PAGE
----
Sheralee was ambiguous, but indicated that they still hadn’t been heard, in that there weren’t satisfactory results yet. I asked what would have to happen for this 38 year protest – the world’s longest standing protest – to end.
She said they want their land, a treaty, and sovereignty. Getting into specifics was impossible, as it seemed to involve more depth and detail than was intended for this impromptu tour.
Shortly thereafter we were joined by a local British fellow who seemed to know Sheralee. He had his wife and two foreign university students in tow, and introduced Sheralee to the students – a girl from Japan and another from China. Sheralee welcomed everybody to the conversation and led us down the steps to the fire.
Hand-painted signs prohibiting alcohol and smoking surrounded the fire, which was obviously a sacred area. We lowered our heads in respect as we entered the circle. All the while, the British man tittered and talked nervously. He tried to make small talk and demonstrate his “extensive” knowledge about all things aboriginal, but the more he talked, the more he demonstrated how little he knew.
Sheralee handed each of us some eucalyptus leaves. “These leaves, eucalyptus leaves, are cleansing for us. We use them in dances, and ceremonies. Sometimes you see us shaking them and saying ‘Coo!’ when we want to clear the bad energy”. For emphasis, she rhythmically shook the eucalyptus branch and accented it with a “Coo!”
I imagined the nervous energy dissipating with this gesture. We all smiled, and tried our hands at ‘coo’-ing.
“These eucalyptus leaves are cleansing and healing. We rub it between our hands for the oil, and we burn it too.” She invited us each to throw our leaves in the fire, and to stand in the smoke and let it wash over us for cleansing.
With some degree of ceremony, we performed this ritual. But the smoke was not to be controlled, and as the moments passed, we all just stood in a circle around the fire and allowed the smoke to come around to each of us of its own volition.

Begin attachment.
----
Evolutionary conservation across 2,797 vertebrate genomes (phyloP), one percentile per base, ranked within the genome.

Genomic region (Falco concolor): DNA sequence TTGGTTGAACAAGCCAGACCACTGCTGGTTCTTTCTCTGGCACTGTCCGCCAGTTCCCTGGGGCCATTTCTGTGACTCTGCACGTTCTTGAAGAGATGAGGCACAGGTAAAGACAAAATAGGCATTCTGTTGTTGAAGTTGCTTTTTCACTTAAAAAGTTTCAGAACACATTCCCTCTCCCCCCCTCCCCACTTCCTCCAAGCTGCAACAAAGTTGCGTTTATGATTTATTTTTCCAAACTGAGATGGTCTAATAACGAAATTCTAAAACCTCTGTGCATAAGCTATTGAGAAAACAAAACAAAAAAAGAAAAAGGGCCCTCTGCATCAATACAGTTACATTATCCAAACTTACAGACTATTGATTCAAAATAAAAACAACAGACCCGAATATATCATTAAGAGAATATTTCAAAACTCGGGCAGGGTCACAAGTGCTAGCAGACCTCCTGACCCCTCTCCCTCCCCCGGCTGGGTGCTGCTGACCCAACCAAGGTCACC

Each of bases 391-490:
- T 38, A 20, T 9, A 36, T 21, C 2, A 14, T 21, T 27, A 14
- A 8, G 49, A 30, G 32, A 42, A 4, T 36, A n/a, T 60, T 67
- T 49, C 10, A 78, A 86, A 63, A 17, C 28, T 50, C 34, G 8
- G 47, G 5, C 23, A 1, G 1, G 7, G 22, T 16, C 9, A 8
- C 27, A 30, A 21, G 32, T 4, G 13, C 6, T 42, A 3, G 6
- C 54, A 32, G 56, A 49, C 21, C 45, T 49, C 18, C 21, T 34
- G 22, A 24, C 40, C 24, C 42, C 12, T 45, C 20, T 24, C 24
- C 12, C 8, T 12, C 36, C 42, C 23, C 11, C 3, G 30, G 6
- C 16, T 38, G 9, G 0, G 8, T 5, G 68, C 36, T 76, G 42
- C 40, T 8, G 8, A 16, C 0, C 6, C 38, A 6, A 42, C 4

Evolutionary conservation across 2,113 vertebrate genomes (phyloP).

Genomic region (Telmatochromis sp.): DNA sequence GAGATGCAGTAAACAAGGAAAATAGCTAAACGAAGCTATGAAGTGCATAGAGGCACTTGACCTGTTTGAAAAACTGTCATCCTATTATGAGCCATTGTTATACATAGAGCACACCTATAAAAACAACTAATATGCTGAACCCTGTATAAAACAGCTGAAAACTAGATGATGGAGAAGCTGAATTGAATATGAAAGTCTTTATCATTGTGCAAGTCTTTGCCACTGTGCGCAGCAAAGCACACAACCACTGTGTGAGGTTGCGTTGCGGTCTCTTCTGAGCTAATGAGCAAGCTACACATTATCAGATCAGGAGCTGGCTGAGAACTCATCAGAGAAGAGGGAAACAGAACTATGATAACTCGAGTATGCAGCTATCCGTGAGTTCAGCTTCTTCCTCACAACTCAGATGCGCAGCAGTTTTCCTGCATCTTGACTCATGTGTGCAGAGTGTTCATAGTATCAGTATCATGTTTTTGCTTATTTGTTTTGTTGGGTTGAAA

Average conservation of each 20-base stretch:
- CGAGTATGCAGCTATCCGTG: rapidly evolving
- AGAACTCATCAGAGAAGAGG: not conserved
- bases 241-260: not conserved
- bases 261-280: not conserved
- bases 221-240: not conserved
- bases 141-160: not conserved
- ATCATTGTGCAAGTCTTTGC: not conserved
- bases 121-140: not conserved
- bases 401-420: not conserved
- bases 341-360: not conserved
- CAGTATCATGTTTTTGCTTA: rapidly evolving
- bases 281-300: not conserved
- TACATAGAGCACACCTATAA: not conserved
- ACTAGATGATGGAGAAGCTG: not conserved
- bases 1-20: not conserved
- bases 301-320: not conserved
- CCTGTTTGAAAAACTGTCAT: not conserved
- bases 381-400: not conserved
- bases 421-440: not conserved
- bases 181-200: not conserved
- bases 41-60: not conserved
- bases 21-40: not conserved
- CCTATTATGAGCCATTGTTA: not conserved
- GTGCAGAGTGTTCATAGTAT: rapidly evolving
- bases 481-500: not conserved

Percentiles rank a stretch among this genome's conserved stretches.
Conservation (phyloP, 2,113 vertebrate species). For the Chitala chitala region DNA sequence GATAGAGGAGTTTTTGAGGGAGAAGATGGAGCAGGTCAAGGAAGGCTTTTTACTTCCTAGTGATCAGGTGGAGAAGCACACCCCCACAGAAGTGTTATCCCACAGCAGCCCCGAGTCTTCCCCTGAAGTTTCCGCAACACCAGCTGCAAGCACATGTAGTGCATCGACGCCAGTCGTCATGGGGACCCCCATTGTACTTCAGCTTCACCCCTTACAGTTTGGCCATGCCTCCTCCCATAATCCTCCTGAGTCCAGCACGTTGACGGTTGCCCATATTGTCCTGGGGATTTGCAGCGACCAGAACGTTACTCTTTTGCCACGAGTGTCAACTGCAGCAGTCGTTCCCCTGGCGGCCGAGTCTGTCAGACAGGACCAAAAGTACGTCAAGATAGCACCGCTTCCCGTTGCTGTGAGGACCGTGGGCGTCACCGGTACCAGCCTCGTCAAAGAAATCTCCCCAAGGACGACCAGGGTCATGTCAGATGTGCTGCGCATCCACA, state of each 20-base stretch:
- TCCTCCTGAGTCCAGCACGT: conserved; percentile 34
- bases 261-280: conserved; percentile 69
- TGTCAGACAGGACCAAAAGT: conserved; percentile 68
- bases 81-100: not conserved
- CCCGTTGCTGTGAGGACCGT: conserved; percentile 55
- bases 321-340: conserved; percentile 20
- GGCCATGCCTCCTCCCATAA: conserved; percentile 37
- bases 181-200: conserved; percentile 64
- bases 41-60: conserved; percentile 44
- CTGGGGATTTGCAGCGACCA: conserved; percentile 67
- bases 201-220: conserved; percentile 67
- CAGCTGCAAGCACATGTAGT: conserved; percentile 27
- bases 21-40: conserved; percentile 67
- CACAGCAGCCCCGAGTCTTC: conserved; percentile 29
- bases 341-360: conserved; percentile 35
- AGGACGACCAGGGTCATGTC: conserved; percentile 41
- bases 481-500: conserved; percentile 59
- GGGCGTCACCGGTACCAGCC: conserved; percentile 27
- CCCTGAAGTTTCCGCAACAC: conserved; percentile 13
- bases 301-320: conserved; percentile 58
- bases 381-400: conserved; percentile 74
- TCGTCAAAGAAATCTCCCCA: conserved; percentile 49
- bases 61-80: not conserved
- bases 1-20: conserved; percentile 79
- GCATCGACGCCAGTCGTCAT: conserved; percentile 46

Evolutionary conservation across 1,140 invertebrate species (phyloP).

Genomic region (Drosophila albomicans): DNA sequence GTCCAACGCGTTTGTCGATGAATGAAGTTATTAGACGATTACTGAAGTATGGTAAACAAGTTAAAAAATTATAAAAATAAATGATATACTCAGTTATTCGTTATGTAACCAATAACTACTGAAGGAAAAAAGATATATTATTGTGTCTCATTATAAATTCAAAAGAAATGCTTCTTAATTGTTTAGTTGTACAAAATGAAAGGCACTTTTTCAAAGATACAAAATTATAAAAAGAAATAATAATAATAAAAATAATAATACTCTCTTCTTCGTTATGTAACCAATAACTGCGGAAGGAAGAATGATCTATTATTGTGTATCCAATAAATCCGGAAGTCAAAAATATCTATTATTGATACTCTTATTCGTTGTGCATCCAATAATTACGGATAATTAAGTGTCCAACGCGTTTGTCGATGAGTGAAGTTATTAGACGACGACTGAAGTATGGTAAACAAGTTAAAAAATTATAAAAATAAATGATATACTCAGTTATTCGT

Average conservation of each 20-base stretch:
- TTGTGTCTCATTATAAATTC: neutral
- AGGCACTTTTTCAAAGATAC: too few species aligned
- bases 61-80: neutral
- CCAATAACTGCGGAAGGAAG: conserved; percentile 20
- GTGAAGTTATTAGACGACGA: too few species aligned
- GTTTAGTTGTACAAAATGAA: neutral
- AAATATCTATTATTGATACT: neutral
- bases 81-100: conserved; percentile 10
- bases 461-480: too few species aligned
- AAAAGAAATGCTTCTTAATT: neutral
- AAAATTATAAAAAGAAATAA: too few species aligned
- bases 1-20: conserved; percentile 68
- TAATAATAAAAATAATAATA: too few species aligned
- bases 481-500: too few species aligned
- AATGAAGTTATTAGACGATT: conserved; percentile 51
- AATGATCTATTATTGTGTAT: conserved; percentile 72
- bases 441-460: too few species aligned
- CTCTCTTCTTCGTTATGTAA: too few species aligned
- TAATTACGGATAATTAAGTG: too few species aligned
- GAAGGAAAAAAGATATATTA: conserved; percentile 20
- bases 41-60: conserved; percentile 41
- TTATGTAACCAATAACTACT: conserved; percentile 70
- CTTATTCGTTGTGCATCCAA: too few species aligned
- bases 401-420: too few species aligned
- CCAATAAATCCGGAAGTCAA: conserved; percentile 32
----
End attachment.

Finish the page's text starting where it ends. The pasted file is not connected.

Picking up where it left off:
We continued to chat about the aboriginal people’s history, land, and traditions, as well as current events (aboriginal and otherwise). Of interest to me was the reason Sheralee only wears one boot: so that she can use her bare foot to connect with the earth in aboriginal tradition.
Periodically after an off-beat comment from our nervous British friend, Sheralee took a step back, did a small dance while shaking the eucalyptus branch she still had in her hand, and said “Coo”! We felt the bad energy being whisked away, and pursed our lips to prevent giggling.
The more I listened to Sheralee, the more I realized she was educated, well-traveled, experienced, and well-spoken. My initial impression based on her personal appearance was mistaken. I reveled in this realization. As a traveler, I’ve always prided myself on having an open mind, and yet here I had allowed pre-conceived notions and appearances to cloud my judgment. It’s these qualities that (at least in part) led to aboriginal issues in Australia to begin with. And here we all were, standing around a 38-year-old fire to remind us.
After conversing around the fire for close to an hour, silence fell upon us. It seemed that this was the end of our tour of the aboriginal tent embassy. We took a few pictures, all shook hands and hugged, and then we each wandered off in different directions.